It’s no secret that yoga is a popular activity these days. From gyms to studios, to schools, the practice is becoming all the more mainstream and taking on new and varied forms. One of the wonderful things to come out of the yoga craze is the accessibility for children. Teaching yoga to children opens the door to a lifelong practice that nurtures healthy bodies, minds, and spirits. Let’s follow the poses!
Cat And Cow
Any pose that has an animal name is wonderful because it conjures playful, relatable imagery that helps yoga feel more like play. From their hands and knees, walk them through dropping their belly and looking up for Cow Pose, and then arching their back like an angry cat for Cat Pose. Once they master this fluid motion, incorporate the breath, encouraging them to breathe in with each Cow, and out with each Cat.
This variation of Child’s Pose where the tailbone is raised high above the heels is a wonderful stretch for the back and shoulders, but also a good opportunity for introspection. While looking down at their mat and not at the other children in the room, or any other distractions around, it’s easier for kids to turn inward and settle down.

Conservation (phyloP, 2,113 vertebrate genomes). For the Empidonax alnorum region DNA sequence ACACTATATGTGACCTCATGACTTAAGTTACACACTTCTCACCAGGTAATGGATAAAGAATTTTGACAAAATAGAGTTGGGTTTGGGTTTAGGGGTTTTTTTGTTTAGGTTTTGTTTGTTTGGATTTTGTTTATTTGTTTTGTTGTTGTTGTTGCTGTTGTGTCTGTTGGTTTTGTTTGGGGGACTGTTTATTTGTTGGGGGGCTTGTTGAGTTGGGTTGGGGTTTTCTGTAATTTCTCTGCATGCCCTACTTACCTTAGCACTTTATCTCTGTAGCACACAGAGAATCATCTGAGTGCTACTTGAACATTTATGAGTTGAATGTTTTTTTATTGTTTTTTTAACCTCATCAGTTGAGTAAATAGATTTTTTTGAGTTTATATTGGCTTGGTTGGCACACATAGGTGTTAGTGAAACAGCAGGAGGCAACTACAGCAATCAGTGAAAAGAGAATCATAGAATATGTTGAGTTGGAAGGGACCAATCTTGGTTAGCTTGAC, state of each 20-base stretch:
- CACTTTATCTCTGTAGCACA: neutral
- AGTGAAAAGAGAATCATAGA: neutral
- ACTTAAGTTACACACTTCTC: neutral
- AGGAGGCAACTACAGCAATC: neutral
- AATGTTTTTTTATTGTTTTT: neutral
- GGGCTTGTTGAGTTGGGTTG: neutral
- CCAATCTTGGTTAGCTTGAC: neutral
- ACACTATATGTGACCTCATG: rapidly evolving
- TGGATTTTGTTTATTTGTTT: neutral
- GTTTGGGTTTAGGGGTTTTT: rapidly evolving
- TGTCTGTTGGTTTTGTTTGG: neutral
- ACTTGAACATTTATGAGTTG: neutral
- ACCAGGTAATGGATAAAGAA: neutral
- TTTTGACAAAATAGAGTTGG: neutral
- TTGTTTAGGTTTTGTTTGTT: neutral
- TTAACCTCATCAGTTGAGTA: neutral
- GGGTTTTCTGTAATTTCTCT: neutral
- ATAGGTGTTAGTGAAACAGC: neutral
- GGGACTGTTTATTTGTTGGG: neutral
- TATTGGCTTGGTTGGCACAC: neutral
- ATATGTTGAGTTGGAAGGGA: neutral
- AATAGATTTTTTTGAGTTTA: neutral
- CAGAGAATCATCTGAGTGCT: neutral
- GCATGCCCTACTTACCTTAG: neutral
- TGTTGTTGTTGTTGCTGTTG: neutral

Teaching Tree Pose to children has a beautiful way of showing them their own inner strength and focus. As we describe the deep roots of a tree, we help kids to stand tall and proud, reminding them that they are each strong, wonderful individuals. As we lead them through the balancing portion by pressing the sole of one foot into the inside of the standing leg, we show them how focus and determination bring great rewards.
With a number of variations, this pose is a great offering for children of all ages and levels. Sitting on their mat with their feet a foot or so in front of them, have the kids place their hands behind them and point their toes they barely touch the mat. Then, they can play with lifting their feet off the mat and raising their arms to reach out in front of them.
From here, you can tap one foot to the mat and then the other, straighten both legs, or even twist the upper body from side to side. The challenge here is to keep breathing — just as we need to learn to breathe through difficult situations.
Corpse Pose (Savasana)
From this relaxing position, laying on their backs, it is the perfect time to introduce breathing exercises to children. Just like the names of the poses themselves, there are plenty of kid-friendly breathing games that help them slow down, connect with themselves, and help them learn to listen to their bodies.
These poses are just the tip of the iceberg when it comes to sharing yoga with children. Kids bring a special lightness to the practice and uninhibited joy that makes them eager to try new things and get into funny positions.